The commander of the Soldier Support Institute's officer student company is a virtual rock star at the Adjutant General School on Fort Jackson.

Nicknamed "Da-Ma'am" by one of her charges, Capt. Bethany G. Dumas is the kind of leader who takes time to get to know her students and help transition new officers into the Army and in turn being named TRADOC's instructor of the year.

"She is 'Da-Man,'" said 2nd Lt. Gary Henderson a student at the AG School and Bowie, Maryland native. "She knows herself and is a great help to students. She really takes time out to help."

While teaching the basic officer leader course, Dumas fundamentally changed the way portions of the course are instructed. She moved one portion of the mail handling course and moved it outside to sand tables instead of the "death by PowerPoint" of inside lectures.

"We set it up like a ROC, or rehearsal of concept drill," the seven-year officer said. "I laid it out and we walked through by phase line how mail is delivered from the United States to the hands of the deployed Soldier and all the organizations that would touch it."

It was this change in teaching style that got her noticed.

"I basically changed the way it was taught," she said. "I invited my director to attend the block of instruction and at the end he decided it would be good for me compete for instructor (of the year)."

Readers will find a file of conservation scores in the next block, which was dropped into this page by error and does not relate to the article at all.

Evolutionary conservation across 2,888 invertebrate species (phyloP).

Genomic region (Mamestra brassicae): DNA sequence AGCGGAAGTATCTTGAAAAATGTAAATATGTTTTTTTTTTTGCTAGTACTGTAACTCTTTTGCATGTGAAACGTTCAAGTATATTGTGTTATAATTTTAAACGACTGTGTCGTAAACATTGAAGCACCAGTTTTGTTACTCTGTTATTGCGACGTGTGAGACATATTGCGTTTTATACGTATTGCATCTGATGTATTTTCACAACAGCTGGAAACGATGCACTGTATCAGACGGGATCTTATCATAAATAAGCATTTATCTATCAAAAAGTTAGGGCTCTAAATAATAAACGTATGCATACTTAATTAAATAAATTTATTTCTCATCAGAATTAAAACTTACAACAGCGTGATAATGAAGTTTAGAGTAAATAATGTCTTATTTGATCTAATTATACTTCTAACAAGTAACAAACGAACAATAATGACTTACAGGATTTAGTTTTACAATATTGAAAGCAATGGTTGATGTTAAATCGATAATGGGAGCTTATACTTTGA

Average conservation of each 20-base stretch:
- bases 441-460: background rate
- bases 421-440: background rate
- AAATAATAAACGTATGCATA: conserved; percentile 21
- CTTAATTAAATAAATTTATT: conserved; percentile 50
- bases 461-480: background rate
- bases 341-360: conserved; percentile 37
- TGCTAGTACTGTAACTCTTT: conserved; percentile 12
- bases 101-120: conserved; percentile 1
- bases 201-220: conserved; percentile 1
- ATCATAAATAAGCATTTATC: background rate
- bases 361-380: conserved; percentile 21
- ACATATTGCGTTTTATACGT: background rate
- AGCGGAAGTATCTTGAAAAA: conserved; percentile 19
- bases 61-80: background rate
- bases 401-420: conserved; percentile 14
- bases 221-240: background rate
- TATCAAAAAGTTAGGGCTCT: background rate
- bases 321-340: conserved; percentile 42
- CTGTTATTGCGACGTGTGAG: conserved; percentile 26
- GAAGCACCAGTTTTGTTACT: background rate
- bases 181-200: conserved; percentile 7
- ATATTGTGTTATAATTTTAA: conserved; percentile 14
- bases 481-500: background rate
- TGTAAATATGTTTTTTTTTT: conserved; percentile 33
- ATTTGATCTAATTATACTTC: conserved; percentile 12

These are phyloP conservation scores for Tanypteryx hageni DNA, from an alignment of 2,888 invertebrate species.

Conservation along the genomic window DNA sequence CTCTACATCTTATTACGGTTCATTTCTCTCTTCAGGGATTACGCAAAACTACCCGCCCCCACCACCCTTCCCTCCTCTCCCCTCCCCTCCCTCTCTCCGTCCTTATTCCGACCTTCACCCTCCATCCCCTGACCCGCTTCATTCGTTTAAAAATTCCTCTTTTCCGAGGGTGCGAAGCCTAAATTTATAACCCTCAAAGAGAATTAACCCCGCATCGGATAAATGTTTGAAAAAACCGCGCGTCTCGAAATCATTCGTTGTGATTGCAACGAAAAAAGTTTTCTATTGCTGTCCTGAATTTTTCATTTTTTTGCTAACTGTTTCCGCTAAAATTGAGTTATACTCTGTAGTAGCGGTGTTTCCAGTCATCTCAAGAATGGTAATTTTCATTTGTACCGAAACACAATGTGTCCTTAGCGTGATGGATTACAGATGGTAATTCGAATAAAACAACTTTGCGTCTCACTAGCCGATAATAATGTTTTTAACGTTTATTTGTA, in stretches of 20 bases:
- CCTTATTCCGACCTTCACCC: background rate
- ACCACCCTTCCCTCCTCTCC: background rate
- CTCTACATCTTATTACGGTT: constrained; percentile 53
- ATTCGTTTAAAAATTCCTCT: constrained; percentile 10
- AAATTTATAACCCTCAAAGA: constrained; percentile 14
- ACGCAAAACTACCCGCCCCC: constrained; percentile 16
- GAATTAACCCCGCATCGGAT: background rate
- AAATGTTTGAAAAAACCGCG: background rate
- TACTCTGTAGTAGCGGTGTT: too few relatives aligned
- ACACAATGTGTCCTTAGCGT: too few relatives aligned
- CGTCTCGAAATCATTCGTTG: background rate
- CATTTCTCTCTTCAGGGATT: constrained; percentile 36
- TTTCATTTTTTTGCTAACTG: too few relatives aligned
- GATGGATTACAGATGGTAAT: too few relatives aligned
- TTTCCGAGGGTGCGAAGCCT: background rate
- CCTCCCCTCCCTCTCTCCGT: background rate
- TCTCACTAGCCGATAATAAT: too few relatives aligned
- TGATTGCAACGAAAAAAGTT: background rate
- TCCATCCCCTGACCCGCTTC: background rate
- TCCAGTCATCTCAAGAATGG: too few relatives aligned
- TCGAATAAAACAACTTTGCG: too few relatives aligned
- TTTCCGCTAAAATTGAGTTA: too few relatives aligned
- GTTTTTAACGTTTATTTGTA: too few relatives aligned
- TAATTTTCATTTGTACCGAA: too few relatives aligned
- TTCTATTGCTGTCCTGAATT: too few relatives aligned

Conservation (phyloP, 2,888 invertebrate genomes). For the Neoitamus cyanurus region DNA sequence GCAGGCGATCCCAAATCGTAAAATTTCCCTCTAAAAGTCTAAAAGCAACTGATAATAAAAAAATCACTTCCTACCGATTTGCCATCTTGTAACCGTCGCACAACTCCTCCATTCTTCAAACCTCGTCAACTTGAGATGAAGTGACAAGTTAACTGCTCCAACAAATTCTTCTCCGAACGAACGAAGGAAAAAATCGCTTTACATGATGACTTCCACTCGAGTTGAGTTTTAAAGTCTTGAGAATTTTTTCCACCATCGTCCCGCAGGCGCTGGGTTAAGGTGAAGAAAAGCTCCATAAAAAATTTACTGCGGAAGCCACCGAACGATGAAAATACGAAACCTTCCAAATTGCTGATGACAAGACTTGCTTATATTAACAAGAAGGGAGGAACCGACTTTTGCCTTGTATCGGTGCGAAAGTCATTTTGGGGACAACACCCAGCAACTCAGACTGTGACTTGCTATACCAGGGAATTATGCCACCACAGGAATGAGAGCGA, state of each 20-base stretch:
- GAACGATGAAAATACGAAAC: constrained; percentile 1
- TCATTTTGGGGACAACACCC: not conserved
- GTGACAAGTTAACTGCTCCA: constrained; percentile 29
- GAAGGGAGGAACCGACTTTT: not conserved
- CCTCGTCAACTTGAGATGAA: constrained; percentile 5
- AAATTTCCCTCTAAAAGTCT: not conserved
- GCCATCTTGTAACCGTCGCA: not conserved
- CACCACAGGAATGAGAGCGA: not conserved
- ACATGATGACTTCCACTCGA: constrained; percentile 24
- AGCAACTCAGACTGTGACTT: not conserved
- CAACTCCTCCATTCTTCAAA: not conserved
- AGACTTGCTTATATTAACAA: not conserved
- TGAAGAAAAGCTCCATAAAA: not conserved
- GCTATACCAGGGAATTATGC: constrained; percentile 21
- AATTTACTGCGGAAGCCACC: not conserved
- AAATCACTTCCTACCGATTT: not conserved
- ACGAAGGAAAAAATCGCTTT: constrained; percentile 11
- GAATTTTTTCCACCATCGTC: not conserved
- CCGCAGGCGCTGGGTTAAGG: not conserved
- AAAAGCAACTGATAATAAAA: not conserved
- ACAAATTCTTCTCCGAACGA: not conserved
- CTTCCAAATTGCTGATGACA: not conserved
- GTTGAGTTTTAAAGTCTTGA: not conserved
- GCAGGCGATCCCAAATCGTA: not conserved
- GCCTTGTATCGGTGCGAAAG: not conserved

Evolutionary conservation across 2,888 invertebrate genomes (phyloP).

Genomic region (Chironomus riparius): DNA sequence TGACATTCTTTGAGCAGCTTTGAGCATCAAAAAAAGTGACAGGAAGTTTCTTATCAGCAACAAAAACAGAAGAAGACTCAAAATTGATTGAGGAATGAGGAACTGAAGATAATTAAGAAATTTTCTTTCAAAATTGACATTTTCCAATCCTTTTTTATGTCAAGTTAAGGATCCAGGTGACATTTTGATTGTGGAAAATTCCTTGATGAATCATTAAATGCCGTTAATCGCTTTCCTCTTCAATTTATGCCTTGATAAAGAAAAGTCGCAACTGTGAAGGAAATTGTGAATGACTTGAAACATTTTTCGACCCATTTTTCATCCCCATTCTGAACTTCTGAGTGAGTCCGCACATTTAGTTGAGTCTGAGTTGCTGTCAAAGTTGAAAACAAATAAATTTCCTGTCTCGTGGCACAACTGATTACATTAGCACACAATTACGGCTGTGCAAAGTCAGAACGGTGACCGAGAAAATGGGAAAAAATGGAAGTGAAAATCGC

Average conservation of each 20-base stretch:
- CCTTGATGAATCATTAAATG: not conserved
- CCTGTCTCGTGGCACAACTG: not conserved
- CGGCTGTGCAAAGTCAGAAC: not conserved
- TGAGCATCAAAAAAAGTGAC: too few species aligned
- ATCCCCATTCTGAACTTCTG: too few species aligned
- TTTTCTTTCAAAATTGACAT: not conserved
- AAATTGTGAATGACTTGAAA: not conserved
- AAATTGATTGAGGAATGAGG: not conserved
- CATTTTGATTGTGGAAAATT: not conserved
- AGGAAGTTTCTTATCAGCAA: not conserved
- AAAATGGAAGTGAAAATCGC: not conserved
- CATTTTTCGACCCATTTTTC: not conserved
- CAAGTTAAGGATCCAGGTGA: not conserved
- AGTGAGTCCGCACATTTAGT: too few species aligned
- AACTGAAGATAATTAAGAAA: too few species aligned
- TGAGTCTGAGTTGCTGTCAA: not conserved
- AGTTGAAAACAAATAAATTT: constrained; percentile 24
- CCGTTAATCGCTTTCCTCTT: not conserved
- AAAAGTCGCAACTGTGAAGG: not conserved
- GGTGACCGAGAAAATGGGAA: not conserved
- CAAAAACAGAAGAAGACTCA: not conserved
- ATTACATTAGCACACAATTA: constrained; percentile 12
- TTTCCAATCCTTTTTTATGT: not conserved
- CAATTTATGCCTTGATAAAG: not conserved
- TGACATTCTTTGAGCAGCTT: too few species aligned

She took home the best instructor honors for her division at the schoolhouse and at SSI before competing at the TRADOC level.

Dumas graduated from the University of Texas at Arlington in 2009 and joined the Army as an AG officer where she would be stationed with the 10th Mountain Division at Fort Drum, New York. She is scheduled to join the 82nd Airborne Division at Fort Bragg, North Carolina when her tour at Jackson ends.

She found being an instructor to be the most "rewarding" experience she has had in the Army.

"I am honored and humbled because I know there are many great instructors who work here with me and across the Army," she said about being the top instructor in the Army. "Overall I am very humbled and excited."

The example she sets for the students doesn't go unnoticed by the junior officers around her.
Even though he has only been in the Army six months, 2nd Lt. Brian Abrams, from Montville, Ohio, has noticed Dumas' professionalism and finds it a "relief" how much she is willing to offer advice to junior officers.

The highlight for the running enthusiast is "being able to shape the careers from the start point of brand new officers."

Instructors must be the best examples she said.

Instructors must be the standard bearers "from PT to treating people with fairness, respect and professionalism or just setting the standard in every way you can; because we are the first exposure to an Army officer for many of the brand new second lieutenants."